Day 21: Alligator Prank

By on December 11, 2013

Gator PrankToday is Day 21 in the Countdown to UTEP’s Centennial Year.

College campuses are rife with pranksters, and the greatest prank in UTEP history took place sixty-one years ago today, in 1952.

At the time, live alligators were part of the downtown attraction at San Jacinto Plaza.  On the night of December 10th, 1952, a group of students who gathered more than enough “liquid courage” at the Kern Place Tavern, planned to steal Oscar the Alligator from the downtown plaza.

Each of the seven students involved played a role – one made the plan, one drove the car with a large alligator-sized trunk, one was the weightlifter strong enough to wrangle a gator, one was the gator-catching “expert,” and the other 3 were along to provide help where help was needed.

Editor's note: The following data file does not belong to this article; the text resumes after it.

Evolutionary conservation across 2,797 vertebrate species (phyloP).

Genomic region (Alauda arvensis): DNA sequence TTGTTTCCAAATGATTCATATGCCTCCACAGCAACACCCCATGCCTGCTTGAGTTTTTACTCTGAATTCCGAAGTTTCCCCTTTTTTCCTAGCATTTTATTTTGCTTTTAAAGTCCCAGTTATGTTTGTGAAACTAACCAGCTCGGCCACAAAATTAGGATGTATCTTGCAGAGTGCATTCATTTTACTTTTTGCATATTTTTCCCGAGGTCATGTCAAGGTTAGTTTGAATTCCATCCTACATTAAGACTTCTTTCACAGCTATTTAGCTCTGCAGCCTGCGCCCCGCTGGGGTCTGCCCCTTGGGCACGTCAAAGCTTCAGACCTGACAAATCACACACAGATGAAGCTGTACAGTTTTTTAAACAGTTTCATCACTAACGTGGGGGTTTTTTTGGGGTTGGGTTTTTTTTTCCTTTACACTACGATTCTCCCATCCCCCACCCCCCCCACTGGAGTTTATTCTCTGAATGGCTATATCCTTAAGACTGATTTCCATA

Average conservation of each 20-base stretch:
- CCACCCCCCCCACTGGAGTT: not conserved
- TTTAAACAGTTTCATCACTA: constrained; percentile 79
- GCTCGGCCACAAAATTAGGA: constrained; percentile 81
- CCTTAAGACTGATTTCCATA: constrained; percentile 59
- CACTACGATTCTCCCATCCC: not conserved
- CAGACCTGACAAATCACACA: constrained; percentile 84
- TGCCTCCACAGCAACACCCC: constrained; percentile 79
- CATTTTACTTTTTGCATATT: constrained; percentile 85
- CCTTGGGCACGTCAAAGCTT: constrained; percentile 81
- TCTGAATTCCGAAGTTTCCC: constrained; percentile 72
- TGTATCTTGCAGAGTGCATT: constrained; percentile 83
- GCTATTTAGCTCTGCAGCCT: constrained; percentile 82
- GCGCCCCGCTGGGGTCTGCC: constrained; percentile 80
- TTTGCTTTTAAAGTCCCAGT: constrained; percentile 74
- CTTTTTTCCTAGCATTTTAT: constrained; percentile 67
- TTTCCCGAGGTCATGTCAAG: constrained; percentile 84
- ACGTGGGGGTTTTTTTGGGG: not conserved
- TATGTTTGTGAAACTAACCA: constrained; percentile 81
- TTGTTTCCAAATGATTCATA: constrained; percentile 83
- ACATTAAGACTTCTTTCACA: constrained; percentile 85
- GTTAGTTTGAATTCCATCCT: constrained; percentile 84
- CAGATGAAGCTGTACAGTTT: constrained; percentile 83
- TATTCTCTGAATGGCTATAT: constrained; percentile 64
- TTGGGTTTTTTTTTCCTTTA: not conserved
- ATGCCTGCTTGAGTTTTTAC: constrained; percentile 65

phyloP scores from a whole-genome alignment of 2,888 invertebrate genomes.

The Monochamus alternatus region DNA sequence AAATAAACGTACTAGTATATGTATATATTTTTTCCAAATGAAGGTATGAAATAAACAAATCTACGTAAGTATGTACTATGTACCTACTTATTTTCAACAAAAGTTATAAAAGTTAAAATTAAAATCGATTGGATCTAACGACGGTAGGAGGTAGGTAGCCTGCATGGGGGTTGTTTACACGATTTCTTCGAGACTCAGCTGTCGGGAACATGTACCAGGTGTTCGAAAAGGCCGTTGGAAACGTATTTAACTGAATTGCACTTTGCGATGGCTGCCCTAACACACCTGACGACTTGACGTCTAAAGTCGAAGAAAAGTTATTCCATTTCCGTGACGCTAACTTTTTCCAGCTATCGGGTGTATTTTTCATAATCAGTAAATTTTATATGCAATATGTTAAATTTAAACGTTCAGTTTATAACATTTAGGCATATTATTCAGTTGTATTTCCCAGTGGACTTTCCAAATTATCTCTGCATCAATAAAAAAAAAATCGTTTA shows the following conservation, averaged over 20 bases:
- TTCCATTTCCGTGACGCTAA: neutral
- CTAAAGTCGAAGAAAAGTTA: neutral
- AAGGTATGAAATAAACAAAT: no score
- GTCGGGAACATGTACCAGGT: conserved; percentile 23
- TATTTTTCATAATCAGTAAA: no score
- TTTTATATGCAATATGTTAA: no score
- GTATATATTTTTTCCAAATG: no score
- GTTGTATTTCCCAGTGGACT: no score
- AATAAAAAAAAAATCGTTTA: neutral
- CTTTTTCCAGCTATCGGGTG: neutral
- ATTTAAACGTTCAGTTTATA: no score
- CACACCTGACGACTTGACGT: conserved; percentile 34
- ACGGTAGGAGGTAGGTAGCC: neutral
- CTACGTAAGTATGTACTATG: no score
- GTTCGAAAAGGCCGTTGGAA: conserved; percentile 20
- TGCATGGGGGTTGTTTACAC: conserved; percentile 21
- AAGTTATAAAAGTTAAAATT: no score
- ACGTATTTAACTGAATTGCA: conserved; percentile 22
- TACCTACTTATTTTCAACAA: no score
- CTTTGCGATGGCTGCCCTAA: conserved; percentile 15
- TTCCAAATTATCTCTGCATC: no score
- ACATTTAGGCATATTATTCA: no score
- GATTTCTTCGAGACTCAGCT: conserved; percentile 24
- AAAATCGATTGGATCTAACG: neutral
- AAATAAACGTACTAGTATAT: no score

San Jacinto Plaza was alit with Christmas lights and filled with visitors…so students bided their time in Juarez gathering more liquid courage, and returned to the plaza after midnight.

While avoiding onlookers – 1 pedestrian and a guard – 2 students pulled the sleeping 400-pound alligator from the pond and roped his jaw closed.  He was placed in the getaway car – an old Studebaker which had to be push-started.  They also had to re-tie the gator’s mouth – the ropes were coming loose.

In the pre-dawn hours, 1 student scaled the wall of the Geology Building (now Quinn Hall), crawled in through a window, and unlocked the door so that they could haul the gator through the halls, up the stairs, and leave it in the office of Dr. Howard Quinn, a geology professor.  Why?  One of them said it was out of a “spirit of love and comradeship.”

Alligators were involved in another prank some years later – one was left at the bottom of the campus swimming pool.

Jessica Molinar Muñoz is the director of communications for UTEP's Centennial Office.